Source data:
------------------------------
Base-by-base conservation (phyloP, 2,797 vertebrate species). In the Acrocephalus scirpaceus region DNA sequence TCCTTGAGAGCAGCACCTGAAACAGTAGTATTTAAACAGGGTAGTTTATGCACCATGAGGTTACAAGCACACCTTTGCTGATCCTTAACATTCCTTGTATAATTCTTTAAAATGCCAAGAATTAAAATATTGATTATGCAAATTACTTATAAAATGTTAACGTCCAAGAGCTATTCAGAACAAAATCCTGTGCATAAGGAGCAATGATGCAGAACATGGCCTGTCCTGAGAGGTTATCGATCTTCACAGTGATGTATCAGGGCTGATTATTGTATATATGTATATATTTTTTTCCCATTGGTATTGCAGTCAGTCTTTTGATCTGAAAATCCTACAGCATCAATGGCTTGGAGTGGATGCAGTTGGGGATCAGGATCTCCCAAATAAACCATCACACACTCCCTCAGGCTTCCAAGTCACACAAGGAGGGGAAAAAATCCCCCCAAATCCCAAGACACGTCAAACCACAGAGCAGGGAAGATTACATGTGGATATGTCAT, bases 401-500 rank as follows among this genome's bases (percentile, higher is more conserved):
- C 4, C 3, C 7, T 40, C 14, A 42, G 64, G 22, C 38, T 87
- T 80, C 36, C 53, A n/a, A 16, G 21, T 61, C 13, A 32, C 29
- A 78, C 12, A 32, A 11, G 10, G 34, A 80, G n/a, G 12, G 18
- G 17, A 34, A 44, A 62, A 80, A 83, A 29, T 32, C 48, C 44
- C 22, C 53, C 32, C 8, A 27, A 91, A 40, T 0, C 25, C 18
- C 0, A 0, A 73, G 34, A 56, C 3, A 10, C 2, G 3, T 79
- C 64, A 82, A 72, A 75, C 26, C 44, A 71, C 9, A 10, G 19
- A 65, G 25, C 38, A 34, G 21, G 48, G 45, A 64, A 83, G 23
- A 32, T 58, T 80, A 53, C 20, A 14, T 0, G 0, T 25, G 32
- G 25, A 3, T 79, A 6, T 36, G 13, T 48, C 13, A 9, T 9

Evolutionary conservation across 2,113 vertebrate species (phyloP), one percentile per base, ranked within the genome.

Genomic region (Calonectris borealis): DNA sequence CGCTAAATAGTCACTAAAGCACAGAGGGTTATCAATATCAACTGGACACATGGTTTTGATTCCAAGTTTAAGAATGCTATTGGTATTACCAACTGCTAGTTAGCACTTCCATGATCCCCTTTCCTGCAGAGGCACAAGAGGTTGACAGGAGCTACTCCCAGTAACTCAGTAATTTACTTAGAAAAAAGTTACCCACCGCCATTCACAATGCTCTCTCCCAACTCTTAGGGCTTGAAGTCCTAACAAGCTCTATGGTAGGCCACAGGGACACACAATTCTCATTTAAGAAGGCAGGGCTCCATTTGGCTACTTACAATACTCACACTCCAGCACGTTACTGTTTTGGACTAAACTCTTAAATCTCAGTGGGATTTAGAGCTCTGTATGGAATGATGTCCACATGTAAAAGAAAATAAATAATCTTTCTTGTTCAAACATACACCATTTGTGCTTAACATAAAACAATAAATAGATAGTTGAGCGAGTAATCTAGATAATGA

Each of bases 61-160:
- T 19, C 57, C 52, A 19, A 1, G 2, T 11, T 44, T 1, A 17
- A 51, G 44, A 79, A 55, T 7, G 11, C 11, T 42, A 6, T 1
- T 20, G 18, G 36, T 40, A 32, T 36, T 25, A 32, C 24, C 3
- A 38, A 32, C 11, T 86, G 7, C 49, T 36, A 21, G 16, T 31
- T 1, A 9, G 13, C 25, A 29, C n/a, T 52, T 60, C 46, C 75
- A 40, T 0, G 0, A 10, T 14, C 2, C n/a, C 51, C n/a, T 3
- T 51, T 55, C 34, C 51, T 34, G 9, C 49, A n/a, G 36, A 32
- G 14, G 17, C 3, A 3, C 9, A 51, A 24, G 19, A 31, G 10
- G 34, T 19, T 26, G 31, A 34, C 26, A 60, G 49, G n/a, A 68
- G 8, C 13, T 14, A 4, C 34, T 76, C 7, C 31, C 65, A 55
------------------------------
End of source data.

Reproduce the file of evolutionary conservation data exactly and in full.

Base-by-base conservation (phyloP, 2,797 vertebrate species). In the Acrocephalus scirpaceus region DNA sequence TCCTTGAGAGCAGCACCTGAAACAGTAGTATTTAAACAGGGTAGTTTATGCACCATGAGGTTACAAGCACACCTTTGCTGATCCTTAACATTCCTTGTATAATTCTTTAAAATGCCAAGAATTAAAATATTGATTATGCAAATTACTTATAAAATGTTAACGTCCAAGAGCTATTCAGAACAAAATCCTGTGCATAAGGAGCAATGATGCAGAACATGGCCTGTCCTGAGAGGTTATCGATCTTCACAGTGATGTATCAGGGCTGATTATTGTATATATGTATATATTTTTTTCCCATTGGTATTGCAGTCAGTCTTTTGATCTGAAAATCCTACAGCATCAATGGCTTGGAGTGGATGCAGTTGGGGATCAGGATCTCCCAAATAAACCATCACACACTCCCTCAGGCTTCCAAGTCACACAAGGAGGGGAAAAAATCCCCCCAAATCCCAAGACACGTCAAACCACAGAGCAGGGAAGATTACATGTGGATATGTCAT, bases 401-500 rank as follows among this genome's bases (percentile, higher is more conserved):
- C 4, C 3, C 7, T 40, C 14, A 42, G 64, G 22, C 38, T 87
- T 80, C 36, C 53, A n/a, A 16, G 21, T 61, C 13, A 32, C 29
- A 78, C 12, A 32, A 11, G 10, G 34, A 80, G n/a, G 12, G 18
- G 17, A 34, A 44, A 62, A 80, A 83, A 29, T 32, C 48, C 44
- C 22, C 53, C 32, C 8, A 27, A 91, A 40, T 0, C 25, C 18
- C 0, A 0, A 73, G 34, A 56, C 3, A 10, C 2, G 3, T 79
- C 64, A 82, A 72, A 75, C 26, C 44, A 71, C 9, A 10, G 19
- A 65, G 25, C 38, A 34, G 21, G 48, G 45, A 64, A 83, G 23
- A 32, T 58, T 80, A 53, C 20, A 14, T 0, G 0, T 25, G 32
- G 25, A 3, T 79, A 6, T 36, G 13, T 48, C 13, A 9, T 9

Evolutionary conservation across 2,113 vertebrate species (phyloP), one percentile per base, ranked within the genome.

Genomic region (Calonectris borealis): DNA sequence CGCTAAATAGTCACTAAAGCACAGAGGGTTATCAATATCAACTGGACACATGGTTTTGATTCCAAGTTTAAGAATGCTATTGGTATTACCAACTGCTAGTTAGCACTTCCATGATCCCCTTTCCTGCAGAGGCACAAGAGGTTGACAGGAGCTACTCCCAGTAACTCAGTAATTTACTTAGAAAAAAGTTACCCACCGCCATTCACAATGCTCTCTCCCAACTCTTAGGGCTTGAAGTCCTAACAAGCTCTATGGTAGGCCACAGGGACACACAATTCTCATTTAAGAAGGCAGGGCTCCATTTGGCTACTTACAATACTCACACTCCAGCACGTTACTGTTTTGGACTAAACTCTTAAATCTCAGTGGGATTTAGAGCTCTGTATGGAATGATGTCCACATGTAAAAGAAAATAAATAATCTTTCTTGTTCAAACATACACCATTTGTGCTTAACATAAAACAATAAATAGATAGTTGAGCGAGTAATCTAGATAATGA

Each of bases 61-160:
- T 19, C 57, C 52, A 19, A 1, G 2, T 11, T 44, T 1, A 17
- A 51, G 44, A 79, A 55, T 7, G 11, C 11, T 42, A 6, T 1
- T 20, G 18, G 36, T 40, A 32, T 36, T 25, A 32, C 24, C 3
- A 38, A 32, C 11, T 86, G 7, C 49, T 36, A 21, G 16, T 31
- T 1, A 9, G 13, C 25, A 29, C n/a, T 52, T 60, C 46, C 75
- A 40, T 0, G 0, A 10, T 14, C 2, C n/a, C 51, C n/a, T 3
- T 51, T 55, C 34, C 51, T 34, G 9, C 49, A n/a, G 36, A 32
- G 14, G 17, C 3, A 3, C 9, A 51, A 24, G 19, A 31, G 10
- G 34, T 19, T 26, G 31, A 34, C 26, A 60, G 49, G n/a, A 68
- G 8, C 13, T 14, A 4, C 34, T 76, C 7, C 31, C 65, A 55